tr-2005-181-full.pdf (160.82 kB)
From the Imaginary to the Real: the Triumph of Rome
reportposted on 2022-07-25, 00:39 authored by J N Crossley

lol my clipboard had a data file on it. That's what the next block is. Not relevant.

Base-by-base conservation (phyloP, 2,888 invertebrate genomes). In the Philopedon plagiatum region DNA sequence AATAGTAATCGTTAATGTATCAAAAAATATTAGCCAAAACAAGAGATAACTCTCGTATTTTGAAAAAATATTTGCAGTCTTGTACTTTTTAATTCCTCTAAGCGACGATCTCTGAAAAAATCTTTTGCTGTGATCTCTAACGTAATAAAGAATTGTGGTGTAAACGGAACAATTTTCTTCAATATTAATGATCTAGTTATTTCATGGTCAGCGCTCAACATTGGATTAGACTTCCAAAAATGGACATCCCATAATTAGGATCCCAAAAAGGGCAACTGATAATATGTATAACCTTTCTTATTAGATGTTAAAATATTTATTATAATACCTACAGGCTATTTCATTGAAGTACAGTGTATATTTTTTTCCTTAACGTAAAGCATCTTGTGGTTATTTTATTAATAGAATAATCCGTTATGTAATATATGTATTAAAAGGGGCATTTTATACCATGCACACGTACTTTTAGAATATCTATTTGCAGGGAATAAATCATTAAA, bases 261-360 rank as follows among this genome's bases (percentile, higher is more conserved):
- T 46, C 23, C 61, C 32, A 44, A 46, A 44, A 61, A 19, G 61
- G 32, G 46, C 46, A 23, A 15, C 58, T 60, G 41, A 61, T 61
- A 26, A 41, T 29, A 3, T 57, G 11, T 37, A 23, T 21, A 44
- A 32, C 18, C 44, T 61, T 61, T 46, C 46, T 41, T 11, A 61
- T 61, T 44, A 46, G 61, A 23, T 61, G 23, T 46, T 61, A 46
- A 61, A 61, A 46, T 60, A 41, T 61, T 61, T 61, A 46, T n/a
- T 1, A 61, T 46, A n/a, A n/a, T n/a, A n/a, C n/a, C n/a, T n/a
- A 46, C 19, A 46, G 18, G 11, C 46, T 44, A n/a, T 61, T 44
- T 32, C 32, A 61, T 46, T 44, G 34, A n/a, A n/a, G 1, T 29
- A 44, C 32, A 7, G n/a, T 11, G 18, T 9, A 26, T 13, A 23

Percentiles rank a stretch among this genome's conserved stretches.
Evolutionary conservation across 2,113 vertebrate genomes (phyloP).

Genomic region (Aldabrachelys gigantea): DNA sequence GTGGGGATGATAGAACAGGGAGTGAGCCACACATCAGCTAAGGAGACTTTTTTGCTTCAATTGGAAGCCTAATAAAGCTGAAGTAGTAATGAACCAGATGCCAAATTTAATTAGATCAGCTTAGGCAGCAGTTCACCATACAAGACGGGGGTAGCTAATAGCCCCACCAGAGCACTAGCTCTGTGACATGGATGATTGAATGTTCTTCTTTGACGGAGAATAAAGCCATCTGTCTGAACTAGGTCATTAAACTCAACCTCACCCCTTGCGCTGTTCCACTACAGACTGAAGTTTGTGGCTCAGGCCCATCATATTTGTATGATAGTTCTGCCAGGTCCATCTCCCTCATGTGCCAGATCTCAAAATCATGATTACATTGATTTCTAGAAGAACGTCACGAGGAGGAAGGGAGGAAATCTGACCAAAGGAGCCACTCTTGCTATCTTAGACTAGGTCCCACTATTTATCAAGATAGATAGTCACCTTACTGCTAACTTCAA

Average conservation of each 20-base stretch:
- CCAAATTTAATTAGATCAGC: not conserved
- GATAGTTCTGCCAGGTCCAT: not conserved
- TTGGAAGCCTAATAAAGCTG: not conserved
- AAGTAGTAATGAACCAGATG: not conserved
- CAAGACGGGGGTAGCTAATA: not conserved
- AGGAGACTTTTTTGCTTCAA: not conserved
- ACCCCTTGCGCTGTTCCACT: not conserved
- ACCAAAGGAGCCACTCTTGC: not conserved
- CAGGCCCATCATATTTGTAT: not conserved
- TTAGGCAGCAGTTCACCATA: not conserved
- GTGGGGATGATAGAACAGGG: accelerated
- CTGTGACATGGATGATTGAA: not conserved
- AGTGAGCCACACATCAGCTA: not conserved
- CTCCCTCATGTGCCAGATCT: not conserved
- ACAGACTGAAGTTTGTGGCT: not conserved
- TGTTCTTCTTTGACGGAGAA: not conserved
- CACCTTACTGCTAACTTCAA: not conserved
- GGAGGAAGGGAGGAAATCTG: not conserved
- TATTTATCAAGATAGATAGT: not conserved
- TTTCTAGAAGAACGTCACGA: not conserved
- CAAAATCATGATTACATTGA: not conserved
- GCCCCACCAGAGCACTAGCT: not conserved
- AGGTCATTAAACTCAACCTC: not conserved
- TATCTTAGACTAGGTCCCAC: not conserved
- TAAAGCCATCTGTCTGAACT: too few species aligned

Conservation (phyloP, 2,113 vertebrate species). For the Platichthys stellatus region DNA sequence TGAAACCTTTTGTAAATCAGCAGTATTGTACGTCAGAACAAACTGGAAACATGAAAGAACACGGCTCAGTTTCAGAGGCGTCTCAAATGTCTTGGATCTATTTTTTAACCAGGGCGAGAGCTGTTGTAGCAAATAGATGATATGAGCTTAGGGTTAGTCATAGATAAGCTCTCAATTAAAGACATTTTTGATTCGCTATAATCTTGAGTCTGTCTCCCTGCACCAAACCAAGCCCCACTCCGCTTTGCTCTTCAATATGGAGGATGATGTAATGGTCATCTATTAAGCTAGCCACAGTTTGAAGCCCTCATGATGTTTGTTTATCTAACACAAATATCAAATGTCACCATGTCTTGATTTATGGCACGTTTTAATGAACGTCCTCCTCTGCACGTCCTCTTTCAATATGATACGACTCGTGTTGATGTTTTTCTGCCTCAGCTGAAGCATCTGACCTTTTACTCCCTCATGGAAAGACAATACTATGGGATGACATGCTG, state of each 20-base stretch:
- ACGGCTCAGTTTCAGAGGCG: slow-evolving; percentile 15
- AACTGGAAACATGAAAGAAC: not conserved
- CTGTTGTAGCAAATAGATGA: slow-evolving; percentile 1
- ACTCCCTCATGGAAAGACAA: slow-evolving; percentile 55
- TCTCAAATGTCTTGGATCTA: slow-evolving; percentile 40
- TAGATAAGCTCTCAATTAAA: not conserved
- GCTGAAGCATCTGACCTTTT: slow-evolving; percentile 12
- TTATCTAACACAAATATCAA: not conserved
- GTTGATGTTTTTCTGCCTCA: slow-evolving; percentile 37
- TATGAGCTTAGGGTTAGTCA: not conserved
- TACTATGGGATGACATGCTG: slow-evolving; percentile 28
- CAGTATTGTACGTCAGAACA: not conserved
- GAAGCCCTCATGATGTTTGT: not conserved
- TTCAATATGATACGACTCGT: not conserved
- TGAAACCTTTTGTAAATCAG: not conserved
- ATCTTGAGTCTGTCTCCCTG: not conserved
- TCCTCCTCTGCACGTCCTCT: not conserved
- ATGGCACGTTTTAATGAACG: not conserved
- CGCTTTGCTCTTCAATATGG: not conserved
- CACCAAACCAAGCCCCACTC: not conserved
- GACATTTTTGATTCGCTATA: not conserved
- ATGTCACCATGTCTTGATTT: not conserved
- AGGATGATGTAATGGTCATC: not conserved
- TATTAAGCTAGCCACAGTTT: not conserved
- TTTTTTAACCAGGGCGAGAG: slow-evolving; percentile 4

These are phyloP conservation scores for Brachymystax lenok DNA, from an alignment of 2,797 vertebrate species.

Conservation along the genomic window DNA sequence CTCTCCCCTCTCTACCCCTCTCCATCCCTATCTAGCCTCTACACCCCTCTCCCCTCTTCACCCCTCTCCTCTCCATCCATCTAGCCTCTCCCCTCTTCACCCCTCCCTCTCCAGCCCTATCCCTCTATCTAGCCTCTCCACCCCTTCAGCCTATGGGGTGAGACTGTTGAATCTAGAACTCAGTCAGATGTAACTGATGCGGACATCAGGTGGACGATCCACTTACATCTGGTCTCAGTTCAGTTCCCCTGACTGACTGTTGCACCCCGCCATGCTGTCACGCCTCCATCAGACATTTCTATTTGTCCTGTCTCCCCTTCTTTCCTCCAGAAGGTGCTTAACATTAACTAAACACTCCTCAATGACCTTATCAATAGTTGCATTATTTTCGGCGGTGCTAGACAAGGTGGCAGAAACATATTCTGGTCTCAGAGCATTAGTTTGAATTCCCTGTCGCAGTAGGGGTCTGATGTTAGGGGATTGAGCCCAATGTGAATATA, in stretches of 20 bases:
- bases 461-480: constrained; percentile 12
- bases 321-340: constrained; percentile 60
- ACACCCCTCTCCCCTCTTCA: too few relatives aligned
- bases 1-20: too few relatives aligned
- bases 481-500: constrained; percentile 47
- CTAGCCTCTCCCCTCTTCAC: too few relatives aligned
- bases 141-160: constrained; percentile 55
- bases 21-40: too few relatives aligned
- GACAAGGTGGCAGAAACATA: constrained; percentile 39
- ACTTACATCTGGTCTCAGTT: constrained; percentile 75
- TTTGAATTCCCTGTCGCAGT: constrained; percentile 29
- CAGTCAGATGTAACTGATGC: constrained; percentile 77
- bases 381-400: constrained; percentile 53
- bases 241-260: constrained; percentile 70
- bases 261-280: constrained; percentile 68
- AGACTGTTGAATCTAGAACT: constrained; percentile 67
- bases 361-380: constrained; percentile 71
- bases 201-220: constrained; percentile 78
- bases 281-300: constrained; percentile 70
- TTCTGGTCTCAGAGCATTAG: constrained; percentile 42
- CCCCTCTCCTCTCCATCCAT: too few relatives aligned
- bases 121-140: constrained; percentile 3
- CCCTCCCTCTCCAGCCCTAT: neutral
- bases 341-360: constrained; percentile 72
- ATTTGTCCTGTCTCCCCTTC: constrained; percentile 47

When writing we sometimes make errors and when we try to decipher what is written by someone else we may also occasionally make errors, imputing to the author something he did not write, or else we may misconstrue what the scribe has actually written. Secondly, there is an interesting drift from abbreviations to using letters for ‘unknowns’ or ‘variables’. Thirdly, the symbols on the page sometimes acquire a life of their own which is only slowly understood, even though the machinery the symbols provide may work well. This paper gives examples of all of these, drawing on medieval manuscripts and on the history of mathematics. The third aspect is found in the work of Bombelli who was attempting to drain marshes near Rome in the mid-sixteenth century.